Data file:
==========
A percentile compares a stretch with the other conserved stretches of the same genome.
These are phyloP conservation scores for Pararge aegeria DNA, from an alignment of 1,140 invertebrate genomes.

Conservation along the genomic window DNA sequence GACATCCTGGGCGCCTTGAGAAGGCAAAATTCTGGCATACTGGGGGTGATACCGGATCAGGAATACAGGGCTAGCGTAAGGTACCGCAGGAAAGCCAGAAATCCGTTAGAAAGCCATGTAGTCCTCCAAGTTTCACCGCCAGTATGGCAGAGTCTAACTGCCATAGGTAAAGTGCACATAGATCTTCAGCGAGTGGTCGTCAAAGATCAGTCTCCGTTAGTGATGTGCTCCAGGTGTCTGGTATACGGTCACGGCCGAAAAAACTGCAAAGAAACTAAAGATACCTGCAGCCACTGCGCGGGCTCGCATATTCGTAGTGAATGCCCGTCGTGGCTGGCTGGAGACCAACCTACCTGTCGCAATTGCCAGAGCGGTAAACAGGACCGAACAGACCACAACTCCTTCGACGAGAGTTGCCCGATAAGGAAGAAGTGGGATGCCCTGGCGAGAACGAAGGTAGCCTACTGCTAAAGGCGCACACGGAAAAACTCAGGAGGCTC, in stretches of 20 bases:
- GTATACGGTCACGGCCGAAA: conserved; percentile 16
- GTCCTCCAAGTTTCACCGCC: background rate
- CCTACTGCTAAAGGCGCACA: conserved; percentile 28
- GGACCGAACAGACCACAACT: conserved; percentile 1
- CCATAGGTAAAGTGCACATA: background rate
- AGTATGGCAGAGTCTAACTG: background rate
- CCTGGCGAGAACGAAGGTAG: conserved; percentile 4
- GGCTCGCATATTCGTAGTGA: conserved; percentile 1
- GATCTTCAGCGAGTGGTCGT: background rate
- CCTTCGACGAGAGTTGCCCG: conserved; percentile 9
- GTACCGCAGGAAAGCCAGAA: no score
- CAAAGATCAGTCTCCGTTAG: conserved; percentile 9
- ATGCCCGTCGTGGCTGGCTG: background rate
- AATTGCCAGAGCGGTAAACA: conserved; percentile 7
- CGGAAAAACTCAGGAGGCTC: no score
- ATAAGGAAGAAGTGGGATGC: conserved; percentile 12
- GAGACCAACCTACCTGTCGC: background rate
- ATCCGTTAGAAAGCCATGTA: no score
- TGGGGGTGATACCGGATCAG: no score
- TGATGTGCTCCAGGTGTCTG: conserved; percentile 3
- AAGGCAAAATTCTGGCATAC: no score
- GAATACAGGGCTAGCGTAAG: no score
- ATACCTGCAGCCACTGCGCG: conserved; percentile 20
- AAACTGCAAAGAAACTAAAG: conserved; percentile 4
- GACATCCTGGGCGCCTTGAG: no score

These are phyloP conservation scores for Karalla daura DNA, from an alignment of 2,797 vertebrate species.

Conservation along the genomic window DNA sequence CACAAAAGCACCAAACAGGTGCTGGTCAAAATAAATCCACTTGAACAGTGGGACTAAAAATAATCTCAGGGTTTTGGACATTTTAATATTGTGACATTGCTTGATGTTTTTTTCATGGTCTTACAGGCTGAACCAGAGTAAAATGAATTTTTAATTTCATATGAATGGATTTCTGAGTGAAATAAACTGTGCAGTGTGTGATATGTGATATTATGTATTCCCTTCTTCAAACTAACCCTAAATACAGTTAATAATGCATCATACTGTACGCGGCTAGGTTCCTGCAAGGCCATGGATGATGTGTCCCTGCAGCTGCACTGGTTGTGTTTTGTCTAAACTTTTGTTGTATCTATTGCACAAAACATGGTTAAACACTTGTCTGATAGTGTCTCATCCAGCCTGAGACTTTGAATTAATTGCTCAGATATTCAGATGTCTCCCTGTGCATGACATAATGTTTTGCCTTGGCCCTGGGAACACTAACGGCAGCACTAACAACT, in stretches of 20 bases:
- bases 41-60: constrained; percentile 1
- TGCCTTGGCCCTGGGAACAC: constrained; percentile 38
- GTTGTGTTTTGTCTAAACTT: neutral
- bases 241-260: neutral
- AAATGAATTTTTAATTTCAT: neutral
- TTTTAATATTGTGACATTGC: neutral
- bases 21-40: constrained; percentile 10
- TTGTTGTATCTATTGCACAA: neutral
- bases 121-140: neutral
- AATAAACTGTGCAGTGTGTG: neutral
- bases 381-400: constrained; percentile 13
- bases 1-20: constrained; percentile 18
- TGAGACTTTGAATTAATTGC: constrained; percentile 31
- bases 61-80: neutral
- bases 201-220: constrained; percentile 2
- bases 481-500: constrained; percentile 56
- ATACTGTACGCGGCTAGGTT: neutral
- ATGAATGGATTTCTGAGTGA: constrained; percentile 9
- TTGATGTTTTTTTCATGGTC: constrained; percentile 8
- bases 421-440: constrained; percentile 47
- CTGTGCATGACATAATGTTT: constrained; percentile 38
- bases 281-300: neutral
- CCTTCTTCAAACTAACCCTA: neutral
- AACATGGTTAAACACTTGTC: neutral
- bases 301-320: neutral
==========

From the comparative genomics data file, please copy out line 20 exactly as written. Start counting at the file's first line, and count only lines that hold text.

- GAGACCAACCTACCTGTCGC: background rate